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This Week on the Road, July 25th-August 2nd

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This Week on the Road, July 25th-August 2nd

Sadly leaving Athens County behind, I stopped for a brief visit at the Buckeye Furnace State Memorial. Tucked back in the woods, this was a great place to learn more about the production of pig iron, an industry that brought a lot of wealth to the region. I had the place all to myself but could imagine the small community which once stood there and kept the furnace going. This was another of Appalachia's hard labor industries, and one that disappeared as the iron ore dried up and the nation's demands shifted to steal. It was a cool place to visit. 

From there I headed out to the Bob Evans Farm in Rio Grande where I had a big breakfast for lunch and wandered around the property for a while. I learned the story of Bob and how he started with a steakhouse, but soon started making sausage as well. This sausage would catapult his business into one of Ohio's best known names.

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A Cajun In Appalachia

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A Cajun In Appalachia

I first met Will Drury at the corner of a bar in the middle of a parking lot on the edge of an island in the middle of the Caribbean. The bar was Duffy's, an institution in Red Hook on the east end of St. Thomas in the U.S. Virgin Islands. Will had arrived that day to take over management of Duffy's and I was a regular there. Duffy's was right down the hill from my apartment and I didn't even have to cross the street to get there. I liked Duffy's because the clientele was a good balance of locals and tourists. While most people who lived on the island tried their hardest to avoid the tourists during their down-time, I loved interacting with them. It was great to welcome them to our little island and help them with their plans, and I never tired of their enthusiasm…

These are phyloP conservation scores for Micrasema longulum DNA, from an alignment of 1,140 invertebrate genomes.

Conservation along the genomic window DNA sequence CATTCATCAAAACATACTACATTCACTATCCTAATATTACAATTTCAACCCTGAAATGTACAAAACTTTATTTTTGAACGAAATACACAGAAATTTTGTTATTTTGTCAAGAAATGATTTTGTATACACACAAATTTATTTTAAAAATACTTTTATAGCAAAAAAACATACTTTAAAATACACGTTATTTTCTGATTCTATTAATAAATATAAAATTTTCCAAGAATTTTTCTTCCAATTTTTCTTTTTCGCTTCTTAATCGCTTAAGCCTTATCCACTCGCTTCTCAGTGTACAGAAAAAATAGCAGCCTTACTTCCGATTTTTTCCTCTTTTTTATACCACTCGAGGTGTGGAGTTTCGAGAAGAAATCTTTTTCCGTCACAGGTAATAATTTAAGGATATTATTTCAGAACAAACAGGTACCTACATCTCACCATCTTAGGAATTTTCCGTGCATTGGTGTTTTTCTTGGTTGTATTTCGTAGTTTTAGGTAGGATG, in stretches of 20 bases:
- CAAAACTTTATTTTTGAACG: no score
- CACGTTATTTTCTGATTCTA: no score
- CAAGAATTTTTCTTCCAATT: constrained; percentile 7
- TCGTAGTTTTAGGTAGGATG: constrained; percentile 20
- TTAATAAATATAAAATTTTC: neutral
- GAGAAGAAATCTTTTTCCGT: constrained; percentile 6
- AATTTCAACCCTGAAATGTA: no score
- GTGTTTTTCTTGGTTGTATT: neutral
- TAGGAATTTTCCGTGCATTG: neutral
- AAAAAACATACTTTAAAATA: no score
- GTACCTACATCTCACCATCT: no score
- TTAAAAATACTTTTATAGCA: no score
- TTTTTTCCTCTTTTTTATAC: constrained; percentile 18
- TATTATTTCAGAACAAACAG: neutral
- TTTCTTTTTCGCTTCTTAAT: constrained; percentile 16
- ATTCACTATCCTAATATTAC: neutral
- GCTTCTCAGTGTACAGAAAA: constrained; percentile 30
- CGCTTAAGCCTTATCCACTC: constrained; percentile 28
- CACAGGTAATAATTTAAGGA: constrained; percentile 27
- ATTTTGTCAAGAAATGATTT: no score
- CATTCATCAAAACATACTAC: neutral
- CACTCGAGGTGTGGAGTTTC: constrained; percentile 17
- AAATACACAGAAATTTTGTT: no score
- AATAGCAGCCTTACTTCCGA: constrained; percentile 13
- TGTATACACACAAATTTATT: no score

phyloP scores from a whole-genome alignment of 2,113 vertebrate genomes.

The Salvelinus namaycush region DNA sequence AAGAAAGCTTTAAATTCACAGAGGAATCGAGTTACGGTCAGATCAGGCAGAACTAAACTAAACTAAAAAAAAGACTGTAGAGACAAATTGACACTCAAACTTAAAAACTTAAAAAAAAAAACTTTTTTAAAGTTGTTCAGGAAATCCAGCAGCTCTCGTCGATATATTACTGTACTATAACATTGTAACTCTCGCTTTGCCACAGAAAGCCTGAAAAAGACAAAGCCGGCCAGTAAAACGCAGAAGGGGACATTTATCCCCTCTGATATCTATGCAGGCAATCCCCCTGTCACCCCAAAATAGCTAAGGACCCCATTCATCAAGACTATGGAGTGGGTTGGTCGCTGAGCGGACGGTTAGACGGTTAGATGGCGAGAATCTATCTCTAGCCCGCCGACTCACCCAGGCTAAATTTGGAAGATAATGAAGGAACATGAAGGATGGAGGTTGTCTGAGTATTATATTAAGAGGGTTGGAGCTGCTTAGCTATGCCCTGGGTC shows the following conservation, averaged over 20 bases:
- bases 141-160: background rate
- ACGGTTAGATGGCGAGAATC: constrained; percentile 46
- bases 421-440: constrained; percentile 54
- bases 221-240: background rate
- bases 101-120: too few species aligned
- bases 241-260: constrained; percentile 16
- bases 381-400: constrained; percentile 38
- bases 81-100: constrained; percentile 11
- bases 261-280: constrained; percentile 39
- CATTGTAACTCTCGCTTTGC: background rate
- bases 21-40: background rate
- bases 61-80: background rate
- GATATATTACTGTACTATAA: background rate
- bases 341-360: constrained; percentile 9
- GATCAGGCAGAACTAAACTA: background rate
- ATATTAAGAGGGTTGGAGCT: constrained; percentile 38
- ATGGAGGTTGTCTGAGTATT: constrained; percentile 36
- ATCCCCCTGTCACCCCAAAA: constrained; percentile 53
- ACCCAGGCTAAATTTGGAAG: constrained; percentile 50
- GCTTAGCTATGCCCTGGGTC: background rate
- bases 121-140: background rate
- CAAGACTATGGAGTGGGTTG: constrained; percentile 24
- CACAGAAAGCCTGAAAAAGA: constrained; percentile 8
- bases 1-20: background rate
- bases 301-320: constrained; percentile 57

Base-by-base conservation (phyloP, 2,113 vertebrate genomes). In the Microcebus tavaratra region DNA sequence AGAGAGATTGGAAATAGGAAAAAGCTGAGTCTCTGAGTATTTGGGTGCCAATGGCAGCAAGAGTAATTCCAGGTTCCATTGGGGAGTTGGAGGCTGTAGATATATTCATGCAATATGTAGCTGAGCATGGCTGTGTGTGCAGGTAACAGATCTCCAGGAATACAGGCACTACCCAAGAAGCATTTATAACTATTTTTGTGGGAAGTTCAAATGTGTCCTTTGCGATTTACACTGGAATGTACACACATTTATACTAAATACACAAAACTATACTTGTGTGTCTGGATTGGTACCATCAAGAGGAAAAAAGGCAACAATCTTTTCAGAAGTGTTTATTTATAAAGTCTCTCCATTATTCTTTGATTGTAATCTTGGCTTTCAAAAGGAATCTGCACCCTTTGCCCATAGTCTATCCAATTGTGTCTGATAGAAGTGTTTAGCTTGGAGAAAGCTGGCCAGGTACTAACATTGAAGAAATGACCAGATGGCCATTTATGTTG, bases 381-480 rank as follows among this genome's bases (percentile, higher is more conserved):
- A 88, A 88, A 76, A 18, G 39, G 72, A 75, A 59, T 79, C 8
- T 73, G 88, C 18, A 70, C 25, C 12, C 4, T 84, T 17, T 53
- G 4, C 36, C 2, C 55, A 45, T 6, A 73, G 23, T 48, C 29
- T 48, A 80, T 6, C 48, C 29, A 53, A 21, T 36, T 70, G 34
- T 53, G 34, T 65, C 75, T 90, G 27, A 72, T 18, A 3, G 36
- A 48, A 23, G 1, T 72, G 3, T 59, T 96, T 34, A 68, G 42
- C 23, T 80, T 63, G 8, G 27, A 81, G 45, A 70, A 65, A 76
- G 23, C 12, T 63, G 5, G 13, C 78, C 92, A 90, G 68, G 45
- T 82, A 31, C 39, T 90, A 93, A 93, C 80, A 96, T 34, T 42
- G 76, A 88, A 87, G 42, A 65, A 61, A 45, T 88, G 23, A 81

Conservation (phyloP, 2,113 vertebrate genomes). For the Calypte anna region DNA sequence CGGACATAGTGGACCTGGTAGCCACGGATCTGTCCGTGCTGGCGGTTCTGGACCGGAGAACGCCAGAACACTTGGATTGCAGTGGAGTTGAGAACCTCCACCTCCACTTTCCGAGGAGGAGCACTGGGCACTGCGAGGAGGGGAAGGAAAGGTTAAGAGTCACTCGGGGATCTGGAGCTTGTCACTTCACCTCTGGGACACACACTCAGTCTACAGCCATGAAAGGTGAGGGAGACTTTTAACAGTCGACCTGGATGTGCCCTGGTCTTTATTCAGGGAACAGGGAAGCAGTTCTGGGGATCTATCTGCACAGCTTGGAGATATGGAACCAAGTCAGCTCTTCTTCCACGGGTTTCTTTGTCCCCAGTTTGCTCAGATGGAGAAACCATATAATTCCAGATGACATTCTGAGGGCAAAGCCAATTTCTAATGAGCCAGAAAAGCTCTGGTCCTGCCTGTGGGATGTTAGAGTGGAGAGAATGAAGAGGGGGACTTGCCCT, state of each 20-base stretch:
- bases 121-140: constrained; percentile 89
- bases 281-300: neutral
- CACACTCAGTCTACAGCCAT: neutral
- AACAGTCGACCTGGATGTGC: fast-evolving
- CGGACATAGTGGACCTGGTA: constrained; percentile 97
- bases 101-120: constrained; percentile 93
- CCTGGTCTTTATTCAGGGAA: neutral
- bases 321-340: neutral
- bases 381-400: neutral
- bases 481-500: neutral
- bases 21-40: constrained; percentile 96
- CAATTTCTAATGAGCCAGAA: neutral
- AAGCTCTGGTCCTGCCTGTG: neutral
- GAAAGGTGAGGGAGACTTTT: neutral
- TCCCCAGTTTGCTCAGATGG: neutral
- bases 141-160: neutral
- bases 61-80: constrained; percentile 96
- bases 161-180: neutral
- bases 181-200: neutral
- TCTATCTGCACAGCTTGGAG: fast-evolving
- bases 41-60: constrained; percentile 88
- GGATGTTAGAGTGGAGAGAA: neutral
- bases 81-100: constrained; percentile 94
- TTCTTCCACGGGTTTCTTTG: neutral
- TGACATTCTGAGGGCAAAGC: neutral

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Tennessee Rib Trail

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Tennessee Rib Trail

If you are a fan of pork ribs like I am a fan of pork ribs, then Tennessee is one of the places you really have to go. Good Tennessee ribs get a dry rub of spices and are then slow smoked over a wood fire. Back in the 1950s in Memphis, Charlie Vergos combined his father's Greek spices with some New Orleans style cajun seasoning and turned scrap-meat into something altogether magical. Charlie Vergo's Rendezvous still sets the standard for ribs in Tennessee and is definitely one of my favorites. In my travels around Tennessee, I stopped into a few different rib-joint though and found some great spots around the state. While Rendezvous ribs still tops my list, some of these places gave them a run for their money…